A moving neutron is a proton?

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A moving neutron is a proton?

Postby DJ_Juggernaut on July 31st, 2018, 12:44 pm 

A moving neutron (with a magnetic field) generates an electric field. Does it mean, a moving neutron is a proton?
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Re: A moving neutron is a proton?

Postby Event Horizon on July 31st, 2018, 2:53 pm 

No. They have different constituent quark components.

Ps. the average life of an unbound neutron is only about twelve minutes or so anyway if I recall.
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Re: A moving neutron is a proton?

Postby JMP1958 on July 31st, 2018, 5:02 pm 

A changing magnetic field will generate a changing electric field, but this would require an acceleration of the Neutron and not just movement. In addition, the magnetic moment of a neutron is extremely weak at about 1/1000 that of an electron. So even an oscillating neutron would create much is the way of an electric field. And. as already pointed out, a free neutron decays fairly quickly, into a proton and electron. ( and no, this does not mean that a neutron is an electron and proton squeezed together. Some isotopes decay by having a proton decay into a neutron and positron.)
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a neutron duck test

Postby DJ_Juggernaut on July 31st, 2018, 10:13 pm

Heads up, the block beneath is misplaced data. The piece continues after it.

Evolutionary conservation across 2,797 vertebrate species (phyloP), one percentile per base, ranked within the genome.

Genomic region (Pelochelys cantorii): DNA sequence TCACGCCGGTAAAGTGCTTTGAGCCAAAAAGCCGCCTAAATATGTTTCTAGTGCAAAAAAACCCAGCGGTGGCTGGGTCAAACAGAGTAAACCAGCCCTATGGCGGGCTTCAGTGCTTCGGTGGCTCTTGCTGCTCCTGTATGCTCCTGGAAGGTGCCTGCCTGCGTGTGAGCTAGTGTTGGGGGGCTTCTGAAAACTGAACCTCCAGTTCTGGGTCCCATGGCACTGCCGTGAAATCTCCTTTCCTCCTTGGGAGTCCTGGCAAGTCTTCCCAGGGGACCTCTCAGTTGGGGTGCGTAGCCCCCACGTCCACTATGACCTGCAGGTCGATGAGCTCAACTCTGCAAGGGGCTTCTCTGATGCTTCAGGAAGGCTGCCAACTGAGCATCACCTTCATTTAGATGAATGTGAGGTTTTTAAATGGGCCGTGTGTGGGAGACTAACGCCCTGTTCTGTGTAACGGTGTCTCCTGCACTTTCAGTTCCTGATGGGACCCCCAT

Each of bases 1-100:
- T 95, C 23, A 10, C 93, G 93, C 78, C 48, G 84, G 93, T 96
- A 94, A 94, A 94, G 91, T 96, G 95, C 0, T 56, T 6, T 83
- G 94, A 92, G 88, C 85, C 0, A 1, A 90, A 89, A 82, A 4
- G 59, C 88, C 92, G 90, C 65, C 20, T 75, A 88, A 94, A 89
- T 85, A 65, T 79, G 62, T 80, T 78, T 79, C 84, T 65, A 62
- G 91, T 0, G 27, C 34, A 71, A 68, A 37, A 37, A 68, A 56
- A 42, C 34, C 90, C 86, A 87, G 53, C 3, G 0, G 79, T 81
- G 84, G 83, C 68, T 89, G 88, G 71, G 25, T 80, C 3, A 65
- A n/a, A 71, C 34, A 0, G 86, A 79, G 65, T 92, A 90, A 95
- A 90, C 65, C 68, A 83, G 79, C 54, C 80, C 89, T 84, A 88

A neutron by definition shouldn't posses an electric field, but it does when it moves. Seems like a serious problem at a foundational level since any experiment performed with a neutron will yield a result similar to that of an experiment performed with a charged particle. If it looks like a duck?

PS. Neutrons and protons attract each other with the same force, called strong force. And are made of the same particles called quarks.
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Re: A moving neutron is a proton?

Postby DJ_Juggernaut on July 31st, 2018, 11:27 pm 

A neutron with an electric field, brings the Lorentz force into play and therefore, the demonstration of "spin" in the Stern-Gerlach experiment for eg, can be challenged.
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Re: A moving neutron is a proton?

Postby DJ_Juggernaut on August 3rd, 2018, 4:05 am 

Event Horizon » July 31st, 2018, 2:53 pm wrote:No... the average life of an unbound neutron is only about twelve minutes or so anyway if I recall.

Whether it is bound or not, a moving neutron has an electric field. And that makes it a proton when it moves. Does it not?

PS. By proton, I mean a particle with a positive charge.
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Re: Halve Sum Fun

Postby Faradave on August 3rd, 2018, 2:29 pm 

A neutron is comprised by 3 quarks, each of which has fractional electric charge and the spin½ of all fermions. A net zero electric charge belies an uneven charge distribution within the neutron, thus a very weak magnetic moment. A net composite spin½ also results since individual quark spin signs are half -, half +. A theoretical spin 3/2 neutron has not been documented.